Just because one of Britain’s best loved vehicles rolled off the production line for the last time last week doesn’t necessarily mean it should be confined to the history books.
Jaguar Land Rover called time on the popular 4×4 Defender after almost 70 years, largely because tough European emissions limits and outdated safety features rendered it near obsolete.
Ironically, however, strict emissions controls could hold the key to its rebirth – this time as an all-terrain electric model as the world moves inexorably towards a low carbon future where electric vehicle (EV) demand promises to grow exponentially.
The international Electric Vehicles Initiative, that includes members such as China and the United States, has set a target of 20 million EVs on the road by 2020.
Inspired by Tesla’s success, big automobile manufacturers from Nissan to Chevrolet and BMW are busily marketing models. Even Apple Inc. is quietly working on a version.
Despite still representing only a fraction of the overall market in Britain, EVs are strongly outperforming the wider market. And that’s in spite of rock-bottom pump prices. Demand for pure EVs soared 48 per cent in the UK last year to 10,000 vehicles versus 6.3 per cent growth in the auto market as a whole, according to the Society of Motor Manufacturers and Traders.
What’s more, we have already seen how successful the revamping of iconic models like the Mini and Fiat 500 have been. With a bit of creative thinking the Electric Defender could come to dominate the larger off-road EV market this century, just as its predecessor did in the last.
Having personally joined the growing numbers of EV drivers, it is clear that they are redefining what is cool – a social trend bosses at Jaguar Land Rover would do well to acknowledge.
The next generation, for example, are choosing their parents’ electric BMW i3s over a Ferrari. Successful Dads grappling with a midlife crisis are trading in their Porsches for a Tesla and middleclass couples find themselves routinely squabbling over who takes out the new electric Renault Zoe leaving expensive Audis sitting in the driveway.
It is clear that EVs are magnets for attention: from the admiring glances at their silent progress through sleepy towns, to getting chatted up at charging stations, and enquiries about performance in the school playground. EV drivers are ambassadors for the brand – and often know more than the salespeople at car dealerships – having done their research and bought into the dream.
Below is my take on what Land Rover management should consider when toying with the idea of a possible electric revamp:
There is a lot of anxiety about battery range. But if you accept the mileage limits before you buy, then you won’t be in for a nasty surprise. Chatting to other EV owners, it appears weak bladders are the main cause for concern.
For pensioners there is a need to stop regularly to use facilities and have a cup of tea by which time the car can be charged and will easily last until nature calls again.
There are sceptics too who ask what I would do if I wanted to drive from London to Scotland. My answer would be that that I didn’t buy the car to cover 400-odd miles; I bought it to do the school run and drive to the station for my daily commute. If I want to drive to the other end of the country I can simply get a train or hire another car. To me, this is like asking someone wearing their work clothes what they would do if they had to go to a wedding. Obviously they would buy or hire an outfit fit for the occasion.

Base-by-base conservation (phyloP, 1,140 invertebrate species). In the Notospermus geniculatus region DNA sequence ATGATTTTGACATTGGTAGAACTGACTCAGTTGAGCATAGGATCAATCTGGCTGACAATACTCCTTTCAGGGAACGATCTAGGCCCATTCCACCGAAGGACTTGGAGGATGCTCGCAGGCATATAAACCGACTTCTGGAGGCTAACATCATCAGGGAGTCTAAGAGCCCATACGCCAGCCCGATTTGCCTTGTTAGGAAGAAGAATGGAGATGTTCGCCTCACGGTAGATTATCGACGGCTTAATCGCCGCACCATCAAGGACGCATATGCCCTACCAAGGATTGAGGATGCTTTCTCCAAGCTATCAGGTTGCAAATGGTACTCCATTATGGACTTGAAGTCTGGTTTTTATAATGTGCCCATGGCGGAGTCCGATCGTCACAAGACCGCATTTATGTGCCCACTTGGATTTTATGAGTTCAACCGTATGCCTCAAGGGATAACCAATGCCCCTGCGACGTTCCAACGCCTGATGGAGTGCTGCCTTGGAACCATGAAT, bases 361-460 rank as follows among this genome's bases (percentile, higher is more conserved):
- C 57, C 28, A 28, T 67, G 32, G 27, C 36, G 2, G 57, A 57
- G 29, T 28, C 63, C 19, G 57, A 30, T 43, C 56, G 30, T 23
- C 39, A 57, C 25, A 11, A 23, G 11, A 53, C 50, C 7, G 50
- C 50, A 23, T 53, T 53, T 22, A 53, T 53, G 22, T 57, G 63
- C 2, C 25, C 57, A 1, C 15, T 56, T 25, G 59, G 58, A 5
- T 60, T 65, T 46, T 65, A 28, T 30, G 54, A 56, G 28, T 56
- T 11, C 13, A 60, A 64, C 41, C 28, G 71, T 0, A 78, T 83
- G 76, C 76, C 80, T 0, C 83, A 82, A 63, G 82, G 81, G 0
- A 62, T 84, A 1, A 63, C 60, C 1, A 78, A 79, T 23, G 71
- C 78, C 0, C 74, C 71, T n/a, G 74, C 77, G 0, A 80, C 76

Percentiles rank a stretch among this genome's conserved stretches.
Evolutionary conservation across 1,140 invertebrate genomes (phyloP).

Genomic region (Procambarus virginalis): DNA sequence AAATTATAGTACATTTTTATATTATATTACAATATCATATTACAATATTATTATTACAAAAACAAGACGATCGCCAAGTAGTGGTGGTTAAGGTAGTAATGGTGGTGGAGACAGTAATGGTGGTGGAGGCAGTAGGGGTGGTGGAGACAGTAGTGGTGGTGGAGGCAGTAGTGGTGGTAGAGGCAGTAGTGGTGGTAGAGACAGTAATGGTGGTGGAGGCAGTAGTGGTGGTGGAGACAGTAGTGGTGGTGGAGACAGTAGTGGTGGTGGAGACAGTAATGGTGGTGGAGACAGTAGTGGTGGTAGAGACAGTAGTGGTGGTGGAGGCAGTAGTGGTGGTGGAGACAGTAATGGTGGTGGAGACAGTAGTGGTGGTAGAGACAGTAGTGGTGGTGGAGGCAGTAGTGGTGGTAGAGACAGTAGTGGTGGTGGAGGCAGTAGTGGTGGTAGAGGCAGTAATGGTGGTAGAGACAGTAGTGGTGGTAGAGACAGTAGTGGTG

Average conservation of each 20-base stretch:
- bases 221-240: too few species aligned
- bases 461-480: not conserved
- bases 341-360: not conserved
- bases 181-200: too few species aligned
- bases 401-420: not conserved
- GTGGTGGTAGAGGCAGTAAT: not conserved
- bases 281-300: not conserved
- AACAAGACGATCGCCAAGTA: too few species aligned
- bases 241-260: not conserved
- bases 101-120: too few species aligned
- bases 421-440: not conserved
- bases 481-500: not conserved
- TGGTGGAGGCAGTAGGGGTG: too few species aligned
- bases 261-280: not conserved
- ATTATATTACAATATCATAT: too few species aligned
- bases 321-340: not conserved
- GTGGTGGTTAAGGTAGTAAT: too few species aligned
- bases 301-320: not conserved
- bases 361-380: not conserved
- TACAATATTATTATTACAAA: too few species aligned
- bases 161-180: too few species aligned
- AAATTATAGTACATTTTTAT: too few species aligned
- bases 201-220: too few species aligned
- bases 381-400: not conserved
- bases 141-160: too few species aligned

Most people charge their cars at home although some clearly can’t resist a freebie, stopping off at the supermarket, coffee shop or Swedish homeware store to charge-up instead. Perhaps this will provide an incentive for retailers to provide more charging points in the future. In any case, although charging infrastructure is cited as a barrier now, once range increases the problem disappears.
We all know saving pennies comes before saving the planet for most people. But EV owners have done their homework and found that savings on tax, maintenance, and fuel make it cheaper than a conventional car. Most EVs are also available to lease, limiting the consumer’s exposure to technological leaps or market forces. This means in a few years’ time when the lease is up, you can shop around.
Another issue that crops up is whether EV owners miss the purring of the combustion engine. In my experience most people enjoy the tranquility of a noiseless engine.
The simple controls in EV cars have also been a hit. For instance, there is no real need to use the brake except in an emergency, as the energy recovery system provides sufficient braking when you lift off the accelerator in most cases. People like playing games it seems – on their phones, tablets, computers – to pass the time. Driving an EV smoothly, so as not to waste energy thereby extending the range of the car, can be an art in its own right.
This also overlaps with advanced driving approaches, making for safer roads. This smooth and somewhat more Zen-like driving style also translates into less road rage for some drivers, as they avoid accelerating unnecessarily and braking sharply. EV motorists are playing a very different game to racing other drivers.
Electric vehicles have the most potential to destroy oil demand as motor fuels account for oil’s biggest share of the market; they also use the latest technology, making them more desirable than their internal combustion cousins. As investment research analysts at Bernstein have noted – if they can capture three per cent of the global fleet additions, next stop will be 97 per cent.
The campaign for the reincarnation of the Land Rover Defender starts here.
James Leaton is research director at the Carbon Tracker Initiative
First appeared on Business Green.